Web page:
|Grading Category||Points Per||# Times||Category Points||% of Final Grade|
Assignment Descriptions (click on the tabs to read about each type of assignment)
- Excluding orientation, each required time that we meet face-to-face or online (7 times), there will be an advance pre-class assignment to prepare you for the upcoming class. Assignments include readings and/or videos, plus written work.
- Five of the assignments count 30 points each, for a sub-total of 150 general PRE assignment points. The other two assignments count 175 points each, for a sub-total of 350 special PRE assignment points. The unknown variable with the PRE assignments is that you won’t know which ones will be counted as general and which ones will be counted as special until after the assignments are all graded for that particular week. Therefore, you should be motivated to do your best on each of the PRE assignments.
- To receive full credit for general and special PRE assignments, they must be turned in by the due date. If completed on time, general PRE’s will be awarded full credit for good completion and self-assessed (on the finer points) against a “best answer” provided by the teaching team. If completed on time, special PRE’s will be awarded full credit if the work meets all critical expectations on the PRE assignment rubric. Watch the calendar carefully, since most PRE due dates occur well in advance of the upcoming class period. (The reason for doing this is so that the teaching team can prepare feedback to be shared during the upcoming lesson.)
- When you know you will miss a PRE deadline, you must notify the teaching team by email through Canvas in advance in order to have the opportunity to earn full credit for the PRE assignment. If you notify in advance, the assignment is considered excused. If you do not provide notification in advance, the assignment is considered unexcused. In both cases, the work must be turned in before class to receive credit, and the amount of points possible to earn declines with each day that the work is not turned in. Please note: If you forget to provide advance notice, you should turn in your work as soon as possible; because the highest amount of points that is possible to earn for unexcused PRE work declines rapidly with each successive day. (See notes below about points for late PRE assignments.)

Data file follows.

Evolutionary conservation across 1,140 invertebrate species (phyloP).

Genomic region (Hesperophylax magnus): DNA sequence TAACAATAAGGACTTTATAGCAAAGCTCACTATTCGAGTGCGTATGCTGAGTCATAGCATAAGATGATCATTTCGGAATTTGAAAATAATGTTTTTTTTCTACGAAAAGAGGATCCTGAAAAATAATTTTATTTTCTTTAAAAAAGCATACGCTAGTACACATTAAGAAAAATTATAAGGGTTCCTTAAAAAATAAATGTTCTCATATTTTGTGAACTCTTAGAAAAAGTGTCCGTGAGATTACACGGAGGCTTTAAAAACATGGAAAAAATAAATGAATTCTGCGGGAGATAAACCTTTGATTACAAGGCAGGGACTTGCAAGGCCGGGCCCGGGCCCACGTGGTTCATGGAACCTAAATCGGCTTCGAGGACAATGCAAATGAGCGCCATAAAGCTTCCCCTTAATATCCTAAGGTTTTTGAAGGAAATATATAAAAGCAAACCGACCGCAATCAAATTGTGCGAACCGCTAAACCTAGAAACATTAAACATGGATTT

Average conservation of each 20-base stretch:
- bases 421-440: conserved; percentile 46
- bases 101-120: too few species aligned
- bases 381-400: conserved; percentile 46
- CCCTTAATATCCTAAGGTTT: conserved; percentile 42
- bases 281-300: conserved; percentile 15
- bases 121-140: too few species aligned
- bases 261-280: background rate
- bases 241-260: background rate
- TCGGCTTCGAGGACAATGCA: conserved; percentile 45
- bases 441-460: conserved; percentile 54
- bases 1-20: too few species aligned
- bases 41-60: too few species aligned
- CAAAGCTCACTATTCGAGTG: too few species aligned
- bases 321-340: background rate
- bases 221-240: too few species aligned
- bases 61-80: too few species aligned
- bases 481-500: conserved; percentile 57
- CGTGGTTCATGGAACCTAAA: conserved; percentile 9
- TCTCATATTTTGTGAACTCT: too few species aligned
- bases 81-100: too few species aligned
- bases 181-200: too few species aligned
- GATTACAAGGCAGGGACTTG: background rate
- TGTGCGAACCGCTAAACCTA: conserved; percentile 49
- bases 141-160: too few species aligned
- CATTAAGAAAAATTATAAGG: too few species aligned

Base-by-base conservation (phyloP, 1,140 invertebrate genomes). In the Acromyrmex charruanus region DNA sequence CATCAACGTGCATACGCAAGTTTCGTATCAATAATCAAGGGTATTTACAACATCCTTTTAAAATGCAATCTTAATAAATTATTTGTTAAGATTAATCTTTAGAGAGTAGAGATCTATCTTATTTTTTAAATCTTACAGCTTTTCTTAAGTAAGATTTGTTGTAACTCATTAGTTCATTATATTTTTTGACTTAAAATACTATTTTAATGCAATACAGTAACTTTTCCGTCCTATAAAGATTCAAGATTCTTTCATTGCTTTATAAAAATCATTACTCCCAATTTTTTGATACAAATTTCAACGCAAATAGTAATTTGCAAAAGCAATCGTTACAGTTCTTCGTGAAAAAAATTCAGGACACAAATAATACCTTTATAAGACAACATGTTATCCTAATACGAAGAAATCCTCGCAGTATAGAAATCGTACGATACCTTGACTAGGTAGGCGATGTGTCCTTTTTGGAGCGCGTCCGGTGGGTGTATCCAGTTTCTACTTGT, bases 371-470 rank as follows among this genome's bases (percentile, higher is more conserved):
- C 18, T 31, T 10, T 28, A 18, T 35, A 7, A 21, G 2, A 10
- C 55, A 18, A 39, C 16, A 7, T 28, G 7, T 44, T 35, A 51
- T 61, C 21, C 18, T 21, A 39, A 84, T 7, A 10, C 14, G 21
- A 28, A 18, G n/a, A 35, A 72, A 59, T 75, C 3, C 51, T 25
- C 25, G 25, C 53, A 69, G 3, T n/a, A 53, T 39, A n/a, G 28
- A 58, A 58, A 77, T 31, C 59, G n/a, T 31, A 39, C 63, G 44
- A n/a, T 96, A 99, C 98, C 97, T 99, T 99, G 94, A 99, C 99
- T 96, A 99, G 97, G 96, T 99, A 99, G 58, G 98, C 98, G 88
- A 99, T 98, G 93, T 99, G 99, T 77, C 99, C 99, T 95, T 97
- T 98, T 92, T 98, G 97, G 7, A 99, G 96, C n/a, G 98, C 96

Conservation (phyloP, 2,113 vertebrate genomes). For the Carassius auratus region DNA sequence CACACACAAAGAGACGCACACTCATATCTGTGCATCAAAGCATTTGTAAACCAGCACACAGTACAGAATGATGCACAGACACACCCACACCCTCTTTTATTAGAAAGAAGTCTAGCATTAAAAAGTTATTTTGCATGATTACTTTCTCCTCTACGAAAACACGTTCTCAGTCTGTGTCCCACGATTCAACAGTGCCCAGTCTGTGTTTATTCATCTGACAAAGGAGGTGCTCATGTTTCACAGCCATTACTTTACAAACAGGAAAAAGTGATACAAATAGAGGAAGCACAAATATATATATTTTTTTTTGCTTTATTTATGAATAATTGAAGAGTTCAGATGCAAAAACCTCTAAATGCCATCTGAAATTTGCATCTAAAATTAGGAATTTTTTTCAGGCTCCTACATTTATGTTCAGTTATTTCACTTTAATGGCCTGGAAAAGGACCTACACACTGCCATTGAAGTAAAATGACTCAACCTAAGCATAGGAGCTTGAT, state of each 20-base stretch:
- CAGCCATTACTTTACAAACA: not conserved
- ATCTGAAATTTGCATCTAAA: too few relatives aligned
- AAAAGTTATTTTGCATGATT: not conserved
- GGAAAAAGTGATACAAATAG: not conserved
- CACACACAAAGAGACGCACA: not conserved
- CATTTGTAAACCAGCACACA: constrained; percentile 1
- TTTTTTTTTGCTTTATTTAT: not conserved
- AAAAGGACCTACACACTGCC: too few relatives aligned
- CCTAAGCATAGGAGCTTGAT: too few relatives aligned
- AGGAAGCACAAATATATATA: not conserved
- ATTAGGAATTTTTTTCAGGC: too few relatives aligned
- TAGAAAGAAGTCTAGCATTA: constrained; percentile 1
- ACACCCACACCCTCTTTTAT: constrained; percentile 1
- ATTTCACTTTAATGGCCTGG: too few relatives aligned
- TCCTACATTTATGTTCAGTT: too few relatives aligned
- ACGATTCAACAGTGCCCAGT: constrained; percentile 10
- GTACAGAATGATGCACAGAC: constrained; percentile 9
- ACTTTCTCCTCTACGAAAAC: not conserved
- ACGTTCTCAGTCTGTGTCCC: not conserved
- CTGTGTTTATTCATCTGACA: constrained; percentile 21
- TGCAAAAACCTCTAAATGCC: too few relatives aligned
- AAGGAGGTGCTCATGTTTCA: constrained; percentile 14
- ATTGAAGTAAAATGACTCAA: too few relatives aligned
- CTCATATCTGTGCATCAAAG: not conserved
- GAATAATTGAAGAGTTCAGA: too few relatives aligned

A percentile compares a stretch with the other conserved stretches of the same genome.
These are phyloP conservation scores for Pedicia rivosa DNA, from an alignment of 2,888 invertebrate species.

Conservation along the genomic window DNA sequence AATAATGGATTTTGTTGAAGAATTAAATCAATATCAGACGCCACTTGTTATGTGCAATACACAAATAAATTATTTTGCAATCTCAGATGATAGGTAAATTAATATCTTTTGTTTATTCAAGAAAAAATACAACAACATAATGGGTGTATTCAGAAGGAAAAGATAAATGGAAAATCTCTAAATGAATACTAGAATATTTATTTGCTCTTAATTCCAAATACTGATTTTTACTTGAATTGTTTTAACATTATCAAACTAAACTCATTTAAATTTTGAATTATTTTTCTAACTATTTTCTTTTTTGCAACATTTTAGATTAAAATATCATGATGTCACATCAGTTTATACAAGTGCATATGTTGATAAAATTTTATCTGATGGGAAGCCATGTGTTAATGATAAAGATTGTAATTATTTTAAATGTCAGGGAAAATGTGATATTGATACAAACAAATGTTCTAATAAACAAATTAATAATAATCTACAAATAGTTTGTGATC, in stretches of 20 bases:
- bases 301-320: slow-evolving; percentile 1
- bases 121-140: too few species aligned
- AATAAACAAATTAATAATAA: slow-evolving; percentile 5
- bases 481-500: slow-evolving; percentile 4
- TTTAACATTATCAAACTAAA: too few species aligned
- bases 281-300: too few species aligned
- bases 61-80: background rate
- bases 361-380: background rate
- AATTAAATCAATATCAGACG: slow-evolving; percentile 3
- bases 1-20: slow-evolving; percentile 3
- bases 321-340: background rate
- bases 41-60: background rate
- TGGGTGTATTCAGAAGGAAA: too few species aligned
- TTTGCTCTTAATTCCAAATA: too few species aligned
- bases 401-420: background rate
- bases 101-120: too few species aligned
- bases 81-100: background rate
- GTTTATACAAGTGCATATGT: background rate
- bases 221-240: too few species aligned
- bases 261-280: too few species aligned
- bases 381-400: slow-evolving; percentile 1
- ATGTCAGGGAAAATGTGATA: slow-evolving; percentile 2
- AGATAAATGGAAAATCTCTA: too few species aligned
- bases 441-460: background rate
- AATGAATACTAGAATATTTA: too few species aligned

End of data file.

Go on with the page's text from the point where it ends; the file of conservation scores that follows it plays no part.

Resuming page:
Late PRE Assignments
PRE assignments not submitted on time receive a score of 1 (for excused late assignments) or a score of 0 (for unexcused late assignments). If the assignment is turned in before class, the assignment will be evaluated and the grade will be changed, according to the guidelines below.
Excused, late PRE assignments
For each excused, late PRE assignment that is made up before class, the assignment grade will be graded according to its worth, but not to exceed the maximum points allowable, given the length of time taken to turn in the work.
Unexcused, late PRE assignments
For each unexcused, late PRE assignment that is made up before class, the assignment grade will be graded according to its worth, but not to exceed the maximum points allowable, given the length of time taken to turn in the work.
|Highest Possible Grade||Highest Possible Grade|
|# Days after Due Date||Excused, Late PRE Asignment||Unexcused, Late PRE Asignment|
|within 24 hours||30 (A+)||26 (B)|
|within 48 hours||27 (A-)||23 (B)|
|on Friday before class||26 (B)||20 (D)|
|after class||0 (F)||0 (F)|
- Excluding orientation, each required time that we meet face-to-face (6 times), there will be an in-class assignment to assess what you learned from the lesson. Assignments involve brief (2-3 min) written work.
- Each assignment counts 20 points, one of which will be dropped, for a total of 100 IN assignment points. The unknown variable with the IN assignments is that you won’t know which one will be dropped until after the assignments are all graded for that particular week. Therefore, you should be motivated to do your best on each of the IN assignments.
- To receive full credit for IN assignments, they must be turned in by the end of class on the day assigned. If completed in class, they will be awarded full credit for good completion and self-assessed (on the finer points) against a “best answer” provided by the teaching team. Note: This is not the case for make-up work (see #4 below).